After the Bridgestone and PGA, the last chance to crack the top 125 in FedEx points is the Wyndham Championship in Greensboro, N.C., held Aug. 18-21.

Barring an appearance in the Fall Series, the year would effectively be over.

 

 

 

 

Category: Golf
Posted on: October 22, 2010 1:04 pm
Edited on: October 22, 2010 1:14 pm
 

Garcia ends respite with unplanned vacation

We’re not sure how occasionally bratty boys in Spain might say it, but here in the States, they have a phrase that covers what happened to Sergio Garcia on Friday on the European Tour.

Aye caramba!

Garcia, returning to tournament play after a self-imposed, two-month layoff to recapture some passion for the game, was right on the cutline at the Castello Masters when he double-bogeyed the 17th hole and was sent home for the weekend.

There’s the real rub – he was already home in a way. He grew up on the tournament site, the Club de Campo Mediterraneo, where his parents essentially run the place and his photos adorn the walls.

Garcia, 30, had finished first and fourth in two previous starts in the event, making his 2-over 73 in the second round that much more unsettling for the former world No. 2. He was one shot outside the projected cut at the time when he birdied the 16th, but it all fell apart on the next hole. He finished the first two rounds 2 over and missed the cut by a shot, his extended break to be followed by an entirely unscheduled weekend off.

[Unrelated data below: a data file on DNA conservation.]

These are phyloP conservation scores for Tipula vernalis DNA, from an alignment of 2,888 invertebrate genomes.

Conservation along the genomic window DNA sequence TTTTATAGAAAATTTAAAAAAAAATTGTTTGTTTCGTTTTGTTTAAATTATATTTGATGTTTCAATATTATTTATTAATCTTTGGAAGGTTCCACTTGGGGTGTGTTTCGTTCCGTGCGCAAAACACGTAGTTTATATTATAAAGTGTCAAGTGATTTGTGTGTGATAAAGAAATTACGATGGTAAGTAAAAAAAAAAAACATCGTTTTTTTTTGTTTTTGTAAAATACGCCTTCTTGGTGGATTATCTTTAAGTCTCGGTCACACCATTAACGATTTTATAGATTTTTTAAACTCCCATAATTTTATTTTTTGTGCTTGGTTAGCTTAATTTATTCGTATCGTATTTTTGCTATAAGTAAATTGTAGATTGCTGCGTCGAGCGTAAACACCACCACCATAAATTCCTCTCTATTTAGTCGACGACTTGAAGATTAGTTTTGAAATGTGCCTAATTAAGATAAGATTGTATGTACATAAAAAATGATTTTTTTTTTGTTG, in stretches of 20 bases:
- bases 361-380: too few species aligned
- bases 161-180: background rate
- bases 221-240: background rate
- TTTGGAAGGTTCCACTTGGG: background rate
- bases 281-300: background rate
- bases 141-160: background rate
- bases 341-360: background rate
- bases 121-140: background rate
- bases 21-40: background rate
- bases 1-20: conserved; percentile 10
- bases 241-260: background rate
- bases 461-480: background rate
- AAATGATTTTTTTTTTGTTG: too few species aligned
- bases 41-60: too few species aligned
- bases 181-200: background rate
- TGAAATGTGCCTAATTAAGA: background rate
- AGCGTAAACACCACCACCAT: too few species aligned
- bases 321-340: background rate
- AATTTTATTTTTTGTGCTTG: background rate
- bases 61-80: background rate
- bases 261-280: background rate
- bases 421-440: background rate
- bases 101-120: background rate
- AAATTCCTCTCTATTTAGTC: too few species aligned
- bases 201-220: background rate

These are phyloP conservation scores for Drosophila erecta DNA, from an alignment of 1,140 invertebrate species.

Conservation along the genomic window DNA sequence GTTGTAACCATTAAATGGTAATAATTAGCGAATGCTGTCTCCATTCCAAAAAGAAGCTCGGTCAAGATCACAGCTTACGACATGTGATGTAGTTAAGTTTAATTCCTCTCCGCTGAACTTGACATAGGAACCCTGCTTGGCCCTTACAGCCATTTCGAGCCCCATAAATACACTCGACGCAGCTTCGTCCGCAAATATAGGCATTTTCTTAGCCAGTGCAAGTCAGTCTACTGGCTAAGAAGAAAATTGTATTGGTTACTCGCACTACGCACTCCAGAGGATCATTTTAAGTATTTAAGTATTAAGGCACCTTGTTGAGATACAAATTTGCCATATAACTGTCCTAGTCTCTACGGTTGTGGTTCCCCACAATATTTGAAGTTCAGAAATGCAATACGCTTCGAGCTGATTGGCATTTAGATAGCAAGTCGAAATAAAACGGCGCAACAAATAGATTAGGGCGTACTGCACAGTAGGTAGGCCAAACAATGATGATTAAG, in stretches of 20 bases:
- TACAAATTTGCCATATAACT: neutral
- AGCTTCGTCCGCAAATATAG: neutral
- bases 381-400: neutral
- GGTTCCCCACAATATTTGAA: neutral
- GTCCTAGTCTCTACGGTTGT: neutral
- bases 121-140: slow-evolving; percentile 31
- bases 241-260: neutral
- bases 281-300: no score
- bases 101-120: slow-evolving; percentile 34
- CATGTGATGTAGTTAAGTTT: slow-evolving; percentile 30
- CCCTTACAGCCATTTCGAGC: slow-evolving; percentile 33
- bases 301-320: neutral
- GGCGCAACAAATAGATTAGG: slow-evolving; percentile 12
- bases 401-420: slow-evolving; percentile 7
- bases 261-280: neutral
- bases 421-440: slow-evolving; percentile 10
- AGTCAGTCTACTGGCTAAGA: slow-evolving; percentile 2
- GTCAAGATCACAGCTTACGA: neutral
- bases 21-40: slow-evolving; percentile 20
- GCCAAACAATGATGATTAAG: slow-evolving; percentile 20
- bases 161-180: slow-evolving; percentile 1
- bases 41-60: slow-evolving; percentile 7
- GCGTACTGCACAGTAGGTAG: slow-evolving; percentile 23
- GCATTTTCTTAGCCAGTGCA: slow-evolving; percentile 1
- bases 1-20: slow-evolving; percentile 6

He also had bogeys at Nos. 10 and 12. 

"I feel very sad about today, but I tried," Garcia told Sky Sports. "I don't know [what's went wrong]. If I knew, I probably would have fixed it. I felt like I should have finished the front nine 3-under but I couldn't get anything going. Disappointing."

Sweden’s Peter Hedblom leads at 9 under par by a shot over three players, including Italian teenager and tour rookie Matteo Manassero, who shot 66 in the second round.

Garcia hasn’t won in nearly two years, but stands a comfortable 36th on the tour’s Race to Dubai money list and will easily qualify for the season-ending event in Dubai on Nov. 25-28.

Garcia, who has skidded to 68th in the world rankings after climbing to second in early 2009, is entered in the Spanish Masters next week at Valderrama, a former Ryder Cup site. Major winners Graeme McDowell and Martin Kaymer are also entered.